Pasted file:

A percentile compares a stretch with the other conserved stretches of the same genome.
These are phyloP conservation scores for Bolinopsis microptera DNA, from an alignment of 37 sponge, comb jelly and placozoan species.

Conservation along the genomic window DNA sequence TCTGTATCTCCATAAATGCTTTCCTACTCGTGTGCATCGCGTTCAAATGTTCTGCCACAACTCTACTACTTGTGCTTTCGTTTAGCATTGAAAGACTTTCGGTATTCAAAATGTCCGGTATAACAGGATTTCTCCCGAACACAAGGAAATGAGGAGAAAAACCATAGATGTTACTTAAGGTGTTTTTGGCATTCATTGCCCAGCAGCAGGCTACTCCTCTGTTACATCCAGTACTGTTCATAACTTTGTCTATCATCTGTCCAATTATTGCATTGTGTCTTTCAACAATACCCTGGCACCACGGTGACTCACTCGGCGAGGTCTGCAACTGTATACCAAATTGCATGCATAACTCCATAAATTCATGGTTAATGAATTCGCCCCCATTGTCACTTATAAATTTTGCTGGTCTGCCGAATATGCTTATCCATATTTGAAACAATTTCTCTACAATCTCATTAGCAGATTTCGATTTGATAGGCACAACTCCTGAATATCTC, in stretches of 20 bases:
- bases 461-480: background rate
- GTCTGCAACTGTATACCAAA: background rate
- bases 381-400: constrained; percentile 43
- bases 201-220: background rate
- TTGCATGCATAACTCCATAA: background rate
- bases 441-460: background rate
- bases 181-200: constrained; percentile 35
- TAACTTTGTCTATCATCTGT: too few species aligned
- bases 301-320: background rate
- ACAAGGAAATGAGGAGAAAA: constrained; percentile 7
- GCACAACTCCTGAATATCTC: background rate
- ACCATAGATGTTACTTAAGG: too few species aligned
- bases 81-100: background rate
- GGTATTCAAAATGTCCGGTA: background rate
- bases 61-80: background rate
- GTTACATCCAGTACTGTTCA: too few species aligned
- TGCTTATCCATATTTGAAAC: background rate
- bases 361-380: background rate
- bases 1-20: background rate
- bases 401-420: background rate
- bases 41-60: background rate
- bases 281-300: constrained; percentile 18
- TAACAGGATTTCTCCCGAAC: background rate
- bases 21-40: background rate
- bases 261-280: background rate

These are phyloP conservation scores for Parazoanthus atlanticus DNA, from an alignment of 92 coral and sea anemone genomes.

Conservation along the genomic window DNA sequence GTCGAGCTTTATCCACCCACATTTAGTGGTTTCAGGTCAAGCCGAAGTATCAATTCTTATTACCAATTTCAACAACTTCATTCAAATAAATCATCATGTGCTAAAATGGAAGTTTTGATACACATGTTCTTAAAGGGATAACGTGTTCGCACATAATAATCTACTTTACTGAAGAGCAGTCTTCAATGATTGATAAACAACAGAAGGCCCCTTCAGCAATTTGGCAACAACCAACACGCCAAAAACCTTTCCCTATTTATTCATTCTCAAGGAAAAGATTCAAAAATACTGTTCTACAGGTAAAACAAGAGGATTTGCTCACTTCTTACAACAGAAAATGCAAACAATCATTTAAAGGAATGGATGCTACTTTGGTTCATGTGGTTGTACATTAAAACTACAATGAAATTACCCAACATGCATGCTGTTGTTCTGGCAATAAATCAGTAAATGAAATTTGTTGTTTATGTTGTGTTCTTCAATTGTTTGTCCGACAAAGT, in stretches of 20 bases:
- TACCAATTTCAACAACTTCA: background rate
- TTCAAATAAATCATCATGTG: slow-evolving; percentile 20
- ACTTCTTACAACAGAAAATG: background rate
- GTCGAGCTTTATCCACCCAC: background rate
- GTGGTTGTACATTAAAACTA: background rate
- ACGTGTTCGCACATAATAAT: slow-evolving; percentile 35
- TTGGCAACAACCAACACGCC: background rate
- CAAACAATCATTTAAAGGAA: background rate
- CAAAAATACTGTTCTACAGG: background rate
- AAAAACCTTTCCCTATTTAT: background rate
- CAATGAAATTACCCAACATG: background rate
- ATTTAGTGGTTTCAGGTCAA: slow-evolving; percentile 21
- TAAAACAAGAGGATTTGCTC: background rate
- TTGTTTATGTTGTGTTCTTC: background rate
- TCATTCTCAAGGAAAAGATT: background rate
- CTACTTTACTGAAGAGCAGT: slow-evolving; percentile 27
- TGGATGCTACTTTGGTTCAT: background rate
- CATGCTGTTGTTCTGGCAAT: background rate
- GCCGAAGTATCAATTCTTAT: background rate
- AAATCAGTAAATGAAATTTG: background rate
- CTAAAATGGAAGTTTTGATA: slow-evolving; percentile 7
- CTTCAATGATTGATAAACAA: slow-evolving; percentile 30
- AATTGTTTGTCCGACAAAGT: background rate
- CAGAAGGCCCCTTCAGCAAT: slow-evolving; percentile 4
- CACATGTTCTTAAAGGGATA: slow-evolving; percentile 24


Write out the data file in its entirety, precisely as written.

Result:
A percentile compares a stretch with the other conserved stretches of the same genome.
These are phyloP conservation scores for Bolinopsis microptera DNA, from an alignment of 37 sponge, comb jelly and placozoan species.

Conservation along the genomic window DNA sequence TCTGTATCTCCATAAATGCTTTCCTACTCGTGTGCATCGCGTTCAAATGTTCTGCCACAACTCTACTACTTGTGCTTTCGTTTAGCATTGAAAGACTTTCGGTATTCAAAATGTCCGGTATAACAGGATTTCTCCCGAACACAAGGAAATGAGGAGAAAAACCATAGATGTTACTTAAGGTGTTTTTGGCATTCATTGCCCAGCAGCAGGCTACTCCTCTGTTACATCCAGTACTGTTCATAACTTTGTCTATCATCTGTCCAATTATTGCATTGTGTCTTTCAACAATACCCTGGCACCACGGTGACTCACTCGGCGAGGTCTGCAACTGTATACCAAATTGCATGCATAACTCCATAAATTCATGGTTAATGAATTCGCCCCCATTGTCACTTATAAATTTTGCTGGTCTGCCGAATATGCTTATCCATATTTGAAACAATTTCTCTACAATCTCATTAGCAGATTTCGATTTGATAGGCACAACTCCTGAATATCTC, in stretches of 20 bases:
- bases 461-480: background rate
- GTCTGCAACTGTATACCAAA: background rate
- bases 381-400: constrained; percentile 43
- bases 201-220: background rate
- TTGCATGCATAACTCCATAA: background rate
- bases 441-460: background rate
- bases 181-200: constrained; percentile 35
- TAACTTTGTCTATCATCTGT: too few species aligned
- bases 301-320: background rate
- ACAAGGAAATGAGGAGAAAA: constrained; percentile 7
- GCACAACTCCTGAATATCTC: background rate
- ACCATAGATGTTACTTAAGG: too few species aligned
- bases 81-100: background rate
- GGTATTCAAAATGTCCGGTA: background rate
- bases 61-80: background rate
- GTTACATCCAGTACTGTTCA: too few species aligned
- TGCTTATCCATATTTGAAAC: background rate
- bases 361-380: background rate
- bases 1-20: background rate
- bases 401-420: background rate
- bases 41-60: background rate
- bases 281-300: constrained; percentile 18
- TAACAGGATTTCTCCCGAAC: background rate
- bases 21-40: background rate
- bases 261-280: background rate

These are phyloP conservation scores for Parazoanthus atlanticus DNA, from an alignment of 92 coral and sea anemone genomes.

Conservation along the genomic window DNA sequence GTCGAGCTTTATCCACCCACATTTAGTGGTTTCAGGTCAAGCCGAAGTATCAATTCTTATTACCAATTTCAACAACTTCATTCAAATAAATCATCATGTGCTAAAATGGAAGTTTTGATACACATGTTCTTAAAGGGATAACGTGTTCGCACATAATAATCTACTTTACTGAAGAGCAGTCTTCAATGATTGATAAACAACAGAAGGCCCCTTCAGCAATTTGGCAACAACCAACACGCCAAAAACCTTTCCCTATTTATTCATTCTCAAGGAAAAGATTCAAAAATACTGTTCTACAGGTAAAACAAGAGGATTTGCTCACTTCTTACAACAGAAAATGCAAACAATCATTTAAAGGAATGGATGCTACTTTGGTTCATGTGGTTGTACATTAAAACTACAATGAAATTACCCAACATGCATGCTGTTGTTCTGGCAATAAATCAGTAAATGAAATTTGTTGTTTATGTTGTGTTCTTCAATTGTTTGTCCGACAAAGT, in stretches of 20 bases:
- TACCAATTTCAACAACTTCA: background rate
- TTCAAATAAATCATCATGTG: slow-evolving; percentile 20
- ACTTCTTACAACAGAAAATG: background rate
- GTCGAGCTTTATCCACCCAC: background rate
- GTGGTTGTACATTAAAACTA: background rate
- ACGTGTTCGCACATAATAAT: slow-evolving; percentile 35
- TTGGCAACAACCAACACGCC: background rate
- CAAACAATCATTTAAAGGAA: background rate
- CAAAAATACTGTTCTACAGG: background rate
- AAAAACCTTTCCCTATTTAT: background rate
- CAATGAAATTACCCAACATG: background rate
- ATTTAGTGGTTTCAGGTCAA: slow-evolving; percentile 21
- TAAAACAAGAGGATTTGCTC: background rate
- TTGTTTATGTTGTGTTCTTC: background rate
- TCATTCTCAAGGAAAAGATT: background rate
- CTACTTTACTGAAGAGCAGT: slow-evolving; percentile 27
- TGGATGCTACTTTGGTTCAT: background rate
- CATGCTGTTGTTCTGGCAAT: background rate
- GCCGAAGTATCAATTCTTAT: background rate
- AAATCAGTAAATGAAATTTG: background rate
- CTAAAATGGAAGTTTTGATA: slow-evolving; percentile 7
- CTTCAATGATTGATAAACAA: slow-evolving; percentile 30
- AATTGTTTGTCCGACAAAGT: background rate
- CAGAAGGCCCCTTCAGCAAT: slow-evolving; percentile 4
- CACATGTTCTTAAAGGGATA: slow-evolving; percentile 24